A biography of a fictional character can feel like a redundant exercise, but Nick Rennison's account of the life and times of the world's greatest consulting detective proves more pertinent, if never quite impertinent enough. The idea is appealing because the Holmes canon is intriguingly limited. Other investigations, such as "the case of the two Coptic patriarchs" and "the adventure of the Paradol Chamber" are obliquely referred to, relationships are tentative, dark pasts are hinted at, backgrounds remain sketchy and emotions are almost entirely absent. That's understandable; Conan Doyle was writing pieces to be read on the omnibus, not plotting the great Victorian novel. His creation's depth comes less from his own writing than from sustained fascination provided by generations of readers, who have always demanded more than was available.
Luckily, this is no mere fanboy's salute to the game afoot, but an addition of depth and character where there was formerly little of either. So here, Holmes's loneliness and isolation as the son of country squire stock makes him self-contained and independent, but also secretive and neurotic. Suppositions are teased from clues embedded in the stories, rather than Conan Doyle's own nature, so that, for example, Holmes's eventual scepticism about the supernatural stems from disillusionment following his once firmly held unorthodox beliefs at Cambridge. It's a peculiarly Frankenstein-like exercise, stitching joins between known events in the career of a creation in order to give birth to a fully formed life, but not without fascination of its own.
For a start, there's the peppering of celebrity walk-ons; Holmes acts on stage with Henry Irving, while his brother Mycroft makes friends with Lewis Carroll, both events throwing light on their natures. Gladstone, General Gordon, Queen Victoria and other key figures of the period are also pressed into the charade. Later, Rennison cheekily adds Conan Doyle himself to the roll-call, making him friends with both Holmes and Watson. It's interesting to note how perfectly the concept of a real-life Holmes slots into this world of gaslit eccentricities.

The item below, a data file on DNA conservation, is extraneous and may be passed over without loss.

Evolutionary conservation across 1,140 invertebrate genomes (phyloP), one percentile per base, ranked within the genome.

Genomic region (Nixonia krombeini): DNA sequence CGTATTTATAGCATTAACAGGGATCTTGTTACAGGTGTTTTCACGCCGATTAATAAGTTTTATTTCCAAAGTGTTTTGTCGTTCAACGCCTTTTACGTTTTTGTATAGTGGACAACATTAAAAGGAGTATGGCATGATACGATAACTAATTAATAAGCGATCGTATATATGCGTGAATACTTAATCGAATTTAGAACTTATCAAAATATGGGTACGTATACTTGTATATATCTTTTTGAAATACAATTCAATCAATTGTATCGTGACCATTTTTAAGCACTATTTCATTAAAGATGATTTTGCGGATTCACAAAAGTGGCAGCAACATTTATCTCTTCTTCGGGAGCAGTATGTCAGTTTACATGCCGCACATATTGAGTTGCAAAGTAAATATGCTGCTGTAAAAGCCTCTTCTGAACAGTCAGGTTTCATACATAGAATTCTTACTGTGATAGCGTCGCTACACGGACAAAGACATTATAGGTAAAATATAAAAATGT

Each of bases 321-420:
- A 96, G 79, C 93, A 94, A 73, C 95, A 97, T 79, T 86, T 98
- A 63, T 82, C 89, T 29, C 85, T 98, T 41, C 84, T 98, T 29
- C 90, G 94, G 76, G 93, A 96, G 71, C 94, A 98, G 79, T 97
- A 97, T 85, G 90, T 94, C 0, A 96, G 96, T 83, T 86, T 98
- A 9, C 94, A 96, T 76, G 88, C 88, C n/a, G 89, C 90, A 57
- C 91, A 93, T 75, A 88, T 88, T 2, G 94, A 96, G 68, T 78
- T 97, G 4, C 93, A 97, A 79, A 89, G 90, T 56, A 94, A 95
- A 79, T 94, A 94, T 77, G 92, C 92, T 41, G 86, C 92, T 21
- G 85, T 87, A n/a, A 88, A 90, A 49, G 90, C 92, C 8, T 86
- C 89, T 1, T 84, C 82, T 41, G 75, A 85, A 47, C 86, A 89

The social mores of his contemporaries help to inform the reasoning in Holmes's most important cases, to the point where fact and fiction blur in a welter of finely wrought detail. If you know enough about late Victorian England to name-check its greatest political and sexual scandals, you'll find most of them making an appearance here, and Rennison relishes the idea of challenging readers to a game of Call My Bluff, connecting Holmes at various points to the Irish question, the Cleveland Street scandal, Dr Crippen, the Cottingley Fairies and, of course, the Whitechapel murders. Only the last of these affairs provides a disappointing explanation, as confrontations between Holmes and Jack have been explored so frequently (and with such absurdity) in the past that no surprising material remains to be disclosed - although Holmes's theory involving a cricketing psychopath could have shown more potential.
How much is added to what we already know from the stories? Only the most autistic reader would remember every crumb of information concerning Holmes's life, but it's all put to good use here. I can't recall whether Charles Augustus Milverton existed, or if Moriarty was an Irish codebreaker, but such matters are at least settled, if not at much length. Wherever Watson's narratives fought shy of naming names, Rennison imaginatively supplies the long-suppressed details, often blaming Watson for poor reportage or deliberate misdirection when he wishes to add facts that go against the grain of the original accounts. We get more flesh on the bones of the sleuth's great lost love, Irene Adler, the beautiful American prima donna, although his much speculated-upon affair with her is denied proof, as is the matter of his muted sexuality, and his drug use receives a similarly measured response. A trashier "unauthorised" biography would have blown the lid off this drug-taking crimefighter's life.
Rennison can't resist a little post-modern fun describing Holmes's fascination with his own representation on celluloid, and telling us that Watson's accounts too readily tangled reality with invention, thus paralleling him with the present biographer. Perhaps that's what this somewhat conservative exercise lacks - Conan Doyle's own escapist sense of dash and flair. Still, it's a clever idea cunningly executed, and a welcome addition to the library of every Holmes fan.Reuse content